Being pulled over by the police can be nerve-wracking. Here’s the thing: it doesn’t always mean that you’re going to get arrested or sentenced. If you know how to act with the police and think through your strategies, you’ll come out of it safely.
The following tips may come in handy when you’re dealing with a police encounter:
Acting hostile or defensive with the police would only make matters worse for you. Your tone matters a lot in incidents like these. Try and be polite as you can. Any accidental slip of the tongue can be later used against you in a court of law. Don’t use force and don’t speed away.
If an officer asks you to stop, just say ‘sure’. Hand over your license and registration documents (if you’re asked) without arguing back. If you need to reach into your purse or a wallet, ask for the officer’s permission and wait.
Limit the conversation
It’s not a great idea to open up to the police officer about the details of the incident. If you’ve just met an accident, you only need to narrate your side of the story in front of the judge. The police officer has no legal authority to decide your fate based on whatever happened. There is no point in explaining that you’re not guilty.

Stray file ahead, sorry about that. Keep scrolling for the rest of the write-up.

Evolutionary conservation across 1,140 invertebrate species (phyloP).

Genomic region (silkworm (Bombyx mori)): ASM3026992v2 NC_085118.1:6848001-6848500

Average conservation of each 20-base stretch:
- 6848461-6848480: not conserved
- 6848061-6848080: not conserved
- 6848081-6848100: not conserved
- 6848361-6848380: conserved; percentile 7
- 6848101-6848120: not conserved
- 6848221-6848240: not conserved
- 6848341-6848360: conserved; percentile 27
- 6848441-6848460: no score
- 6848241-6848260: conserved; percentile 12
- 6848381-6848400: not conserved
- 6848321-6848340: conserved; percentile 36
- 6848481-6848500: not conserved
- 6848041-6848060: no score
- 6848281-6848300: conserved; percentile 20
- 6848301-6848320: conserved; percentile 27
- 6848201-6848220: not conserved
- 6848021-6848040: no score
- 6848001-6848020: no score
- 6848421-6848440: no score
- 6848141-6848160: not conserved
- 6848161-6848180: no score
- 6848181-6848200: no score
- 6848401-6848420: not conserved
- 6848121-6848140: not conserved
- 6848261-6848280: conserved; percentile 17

Instead of narrating too many details, engage in reflective listening. If the officer asks if you know why you’ve been stopped, you should answer no. If they ask you if you were aware of the speed that you were driving at, just say yes. Don’t add anything substantive to the conversation. Try and reply with ‘I understand’, ‘I see’, and ‘hmms’ as much as you can. You can also choose not to answer any questions if you don’t want to.
Choosing to remain silent doesn’t mean you’re admitting guilt. It’s only a strategy to prevent anything you say to be used against you in the court. It’s also not a great idea to say ‘Yes officer, I admit that I was speeding and I assure you that I won’t do so again.” This is an indirect admission of guilt.
Don’t consent to search
If you’ve just been stopped on account of a traffic violation, the officer can’t search your car legally. Even if they ask to do so, don’t consent. If the police find some evidence that goes against you, it might be harder for you to challenge it.
Officers usually look for anything incriminating that lies in plain view. Typical examples are roach clips and empty wine bottles to prove that you were drunk driving. The officer might also watch out for any sort of ‘furtive movement.’ If you see the officer and suddenly lower one of your shoulders, the officer might assume that you’re trying to hide something. Avoid doing either of these.